Philadelphia Eagles to Be Powered by On-Site Renewable Energy in 10 Months
Those spiky things around the stadium's top? Those are 20-foot-tall wind turbines. 80 of them
The Philadelphia Eagles announced a partnership with Solar Blue to completely re-green their stadium (and to make endless puns about “greening” the team with the deep green uniforms). It’s actually pretty groundbreaking stuff: They plan to use a combination of on-site wind turbines, solar panels, and a dual-fuel (biodiesel and natural gas) plant to run on completely self-generated renewable energy by September 2011. It’ll be the only stadium in the world that can make that claim.
Stadiums are quite conducive to this kind of renewable energy initiative: They’re huge, with a ton of open air and roof space for devices like wind turbines and solar panels that need both room and sun. There have been efforts to capitalize on that before, as well as some other ambitious plans like Qatar’s solar-powered stadium–but that’s more than a decade off, at least. The Eagles have made some strides toward these kinds of projects before, switching to 100 percent recycled paper materials (napkins, plates, etc), composting many tons of organic waste, and converting used kitchen oil to biodiesel. But this project takes it to a totally new level.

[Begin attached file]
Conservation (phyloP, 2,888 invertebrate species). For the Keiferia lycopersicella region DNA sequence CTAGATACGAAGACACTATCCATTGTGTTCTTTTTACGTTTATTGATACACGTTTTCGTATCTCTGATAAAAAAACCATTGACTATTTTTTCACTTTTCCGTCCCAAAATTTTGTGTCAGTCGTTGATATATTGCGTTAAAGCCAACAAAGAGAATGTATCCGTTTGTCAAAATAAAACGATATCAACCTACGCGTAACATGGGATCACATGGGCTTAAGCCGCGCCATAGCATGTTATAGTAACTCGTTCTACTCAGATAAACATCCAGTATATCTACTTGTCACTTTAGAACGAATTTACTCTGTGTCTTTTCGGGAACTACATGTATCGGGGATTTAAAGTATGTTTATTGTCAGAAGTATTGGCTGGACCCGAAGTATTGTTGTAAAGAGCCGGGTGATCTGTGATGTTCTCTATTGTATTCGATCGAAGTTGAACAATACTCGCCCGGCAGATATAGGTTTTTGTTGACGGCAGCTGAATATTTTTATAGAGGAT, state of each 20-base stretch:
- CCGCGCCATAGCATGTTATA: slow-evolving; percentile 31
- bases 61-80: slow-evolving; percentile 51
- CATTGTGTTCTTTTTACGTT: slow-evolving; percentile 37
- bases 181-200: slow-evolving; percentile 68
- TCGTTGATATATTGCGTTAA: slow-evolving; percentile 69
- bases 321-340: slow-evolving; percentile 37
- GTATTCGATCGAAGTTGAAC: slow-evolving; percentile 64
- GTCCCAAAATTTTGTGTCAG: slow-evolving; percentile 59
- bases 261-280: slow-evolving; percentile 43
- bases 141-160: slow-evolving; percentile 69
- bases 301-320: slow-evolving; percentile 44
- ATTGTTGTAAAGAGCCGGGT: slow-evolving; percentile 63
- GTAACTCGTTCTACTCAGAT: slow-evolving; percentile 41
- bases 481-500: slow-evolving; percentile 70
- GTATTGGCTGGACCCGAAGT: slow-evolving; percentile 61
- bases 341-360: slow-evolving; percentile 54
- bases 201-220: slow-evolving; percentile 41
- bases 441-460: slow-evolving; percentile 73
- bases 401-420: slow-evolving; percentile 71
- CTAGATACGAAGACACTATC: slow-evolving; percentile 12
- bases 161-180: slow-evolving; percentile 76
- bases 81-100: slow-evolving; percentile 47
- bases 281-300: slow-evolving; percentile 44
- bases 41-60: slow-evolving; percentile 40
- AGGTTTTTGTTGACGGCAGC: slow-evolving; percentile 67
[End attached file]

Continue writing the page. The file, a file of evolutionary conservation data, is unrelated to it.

The Eagles are partnering with Solar Blue, which will install the $30 million system consisting of 80 20-foot wind turbines (vertical, rather than bladed, to reduce noise and danger to nearby birds), 2,500 solar panels, and that 7.6-megawatt dual-fuel generation plant that’ll be situated adjacent to the stadium. About 15 percent of the stadium’s power will come from wind and solar, individually, with the remaining 70 percent coming from the plant. The plant is expected to create about 1.039 billion kilowatt-hours of electricity every year–enough to power 26,000 homes.
Solar Blue will be the exclusive energy supplier for the Eagles for the next 20 years, over which time the Eagles estimate the stadium will save about $60 million in energy costs. After those 20 years, the Eagles will be allowed to sell excess electricity back to the grid–in this case PECO, the local energy supplier.